Somehow, opening up to play reminded me of my great-grand Uncle Fred Paullus and great-grand Aunt Myrtle Nuñes. They were in their seventies and still ranching in Tres Pinos, California when I used to go play with them. It was before kindergarten when my mother would go off to work in her mini-skirts. I think they were family tapped to babysit me. Whatever the arrangement, I loved my Uncle Fred and Aunt Myrtle. He was a cowboy from Idaho who had ranched in California since the time of the Spanish Flu, the great-grandnephew of Cobb McCanles. Aunt Myrtle was the grandaughter of vaqueroes who had lived in California long before it ever became a US state.

One particular memory became my uncle’s favorite story to tell. At that time, I loved riding with them in the truck to check on the cows and calves. Uncle Fred had a water-trough where the cows would come out of the oak and grass-covered hills to drink. On this particular day, we got out of the truck and walked up to a gruesome sight — a dead calf, bloodied and torn. I’d seen death before on the family ranches, but not one so violent. My Uncle Fred scratched his head under his Stetson, looked over to Aunt Myrtle whose eyes had gone wide behind her cat-eye glasses, then looked down to me with a kind expression and said, “Lil’ Charli, ‘fraid a mountain lion got this little fella.”

That’s all he had to say. My five-year-old brain kicked into survival mode, and I ran. You know the saying — you only have to run faster than the slowest in your group, and at pre-k age, I discovered I indeed could outrun two seventy-year-olds. I ran to Uncle Fred’s truck, scrambled inside, rolled up both windows, and locked the doors. For the next 30 minutes, my Uncle tried to convince me to unlock the doors. I would feel more shame as an adult that I left my beloved relatives to fend for themselves if it weren’t for the fact that Uncle Fred found the incident funny. He thought me a clever girl for thinking to lock out the big cat that had taken down a calf. They also instilled within me a sense of play based on a curiosity that I still retain, as I realized their humor eased what could have been a traumatic incident in my young life.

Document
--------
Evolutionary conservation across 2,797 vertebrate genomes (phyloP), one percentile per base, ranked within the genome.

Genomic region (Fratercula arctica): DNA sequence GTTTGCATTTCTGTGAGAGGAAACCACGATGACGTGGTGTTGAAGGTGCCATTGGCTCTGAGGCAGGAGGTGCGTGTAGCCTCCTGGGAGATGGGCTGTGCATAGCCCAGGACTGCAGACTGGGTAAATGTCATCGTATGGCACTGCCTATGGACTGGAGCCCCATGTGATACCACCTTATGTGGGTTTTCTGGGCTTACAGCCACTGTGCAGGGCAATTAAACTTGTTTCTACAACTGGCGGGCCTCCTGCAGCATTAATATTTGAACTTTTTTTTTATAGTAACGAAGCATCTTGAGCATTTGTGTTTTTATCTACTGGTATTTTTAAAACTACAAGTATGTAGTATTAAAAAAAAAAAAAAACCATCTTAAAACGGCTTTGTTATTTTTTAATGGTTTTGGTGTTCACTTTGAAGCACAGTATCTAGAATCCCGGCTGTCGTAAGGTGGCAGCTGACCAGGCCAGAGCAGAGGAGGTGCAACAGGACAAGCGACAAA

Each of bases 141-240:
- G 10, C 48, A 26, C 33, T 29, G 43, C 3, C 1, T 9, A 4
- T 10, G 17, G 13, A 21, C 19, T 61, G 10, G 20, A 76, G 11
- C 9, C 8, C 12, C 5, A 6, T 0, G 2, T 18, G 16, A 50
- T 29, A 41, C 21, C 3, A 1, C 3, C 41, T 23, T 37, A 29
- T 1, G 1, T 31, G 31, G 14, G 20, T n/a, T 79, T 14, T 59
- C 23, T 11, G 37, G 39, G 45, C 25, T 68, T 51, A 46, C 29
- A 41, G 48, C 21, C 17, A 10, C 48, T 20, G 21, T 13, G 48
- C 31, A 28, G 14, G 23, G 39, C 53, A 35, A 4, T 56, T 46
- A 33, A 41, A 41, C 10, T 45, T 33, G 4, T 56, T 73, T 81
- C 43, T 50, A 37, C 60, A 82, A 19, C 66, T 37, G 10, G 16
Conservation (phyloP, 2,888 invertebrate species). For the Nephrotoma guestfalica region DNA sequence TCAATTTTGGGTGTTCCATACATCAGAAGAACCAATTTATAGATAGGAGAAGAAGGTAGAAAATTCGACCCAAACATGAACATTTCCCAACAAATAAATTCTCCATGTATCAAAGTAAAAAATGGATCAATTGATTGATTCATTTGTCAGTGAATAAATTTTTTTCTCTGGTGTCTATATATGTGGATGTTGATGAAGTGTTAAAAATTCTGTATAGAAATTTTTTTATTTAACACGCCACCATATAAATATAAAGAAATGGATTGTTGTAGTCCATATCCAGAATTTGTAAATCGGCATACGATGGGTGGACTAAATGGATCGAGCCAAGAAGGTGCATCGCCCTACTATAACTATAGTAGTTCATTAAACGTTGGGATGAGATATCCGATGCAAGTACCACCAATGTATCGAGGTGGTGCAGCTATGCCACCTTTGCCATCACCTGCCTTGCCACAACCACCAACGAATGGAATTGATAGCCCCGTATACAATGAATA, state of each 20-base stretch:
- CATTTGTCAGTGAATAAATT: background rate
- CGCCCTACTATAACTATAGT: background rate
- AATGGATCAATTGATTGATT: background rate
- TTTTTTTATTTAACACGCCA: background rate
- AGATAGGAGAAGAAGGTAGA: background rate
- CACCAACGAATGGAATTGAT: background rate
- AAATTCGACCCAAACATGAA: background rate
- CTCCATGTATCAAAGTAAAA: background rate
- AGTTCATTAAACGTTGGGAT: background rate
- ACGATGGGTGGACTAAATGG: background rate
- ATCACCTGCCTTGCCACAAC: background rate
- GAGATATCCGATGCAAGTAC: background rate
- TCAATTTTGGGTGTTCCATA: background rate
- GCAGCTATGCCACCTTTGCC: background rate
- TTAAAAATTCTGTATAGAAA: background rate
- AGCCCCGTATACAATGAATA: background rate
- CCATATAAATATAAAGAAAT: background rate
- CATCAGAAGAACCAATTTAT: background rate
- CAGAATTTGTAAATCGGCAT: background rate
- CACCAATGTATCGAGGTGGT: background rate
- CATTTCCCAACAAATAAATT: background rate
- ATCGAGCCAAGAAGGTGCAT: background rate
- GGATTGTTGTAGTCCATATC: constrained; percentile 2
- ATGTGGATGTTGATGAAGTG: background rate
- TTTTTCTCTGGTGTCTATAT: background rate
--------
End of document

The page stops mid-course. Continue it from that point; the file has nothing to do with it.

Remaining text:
Have you ever wanted to curl up at the feet of a good storyteller? Draw a blanket around you like an eternal child, burrow into its warmth, keep an ear out to hear, and a hand to hold a mug of coffee. Well, maybe kids shouldn’t be drinking coffee, but I long to sit blanketed and child-like at the knee of my friend and captivating storyteller, Myra Möyrylä. Since the pandemic, she’s stepped up on Facebook to entertain the community with memories of her ancestors, writing detailed, heartfelt stories of the people from her past who taught her sisu and other values in their adjustment to the New World from Finland to the Keweenaw. Some of her kin remind me of mine though we both came from such different regions and cultures.

To give you a taste, Myra writes the following caption to this week’s challenge photo: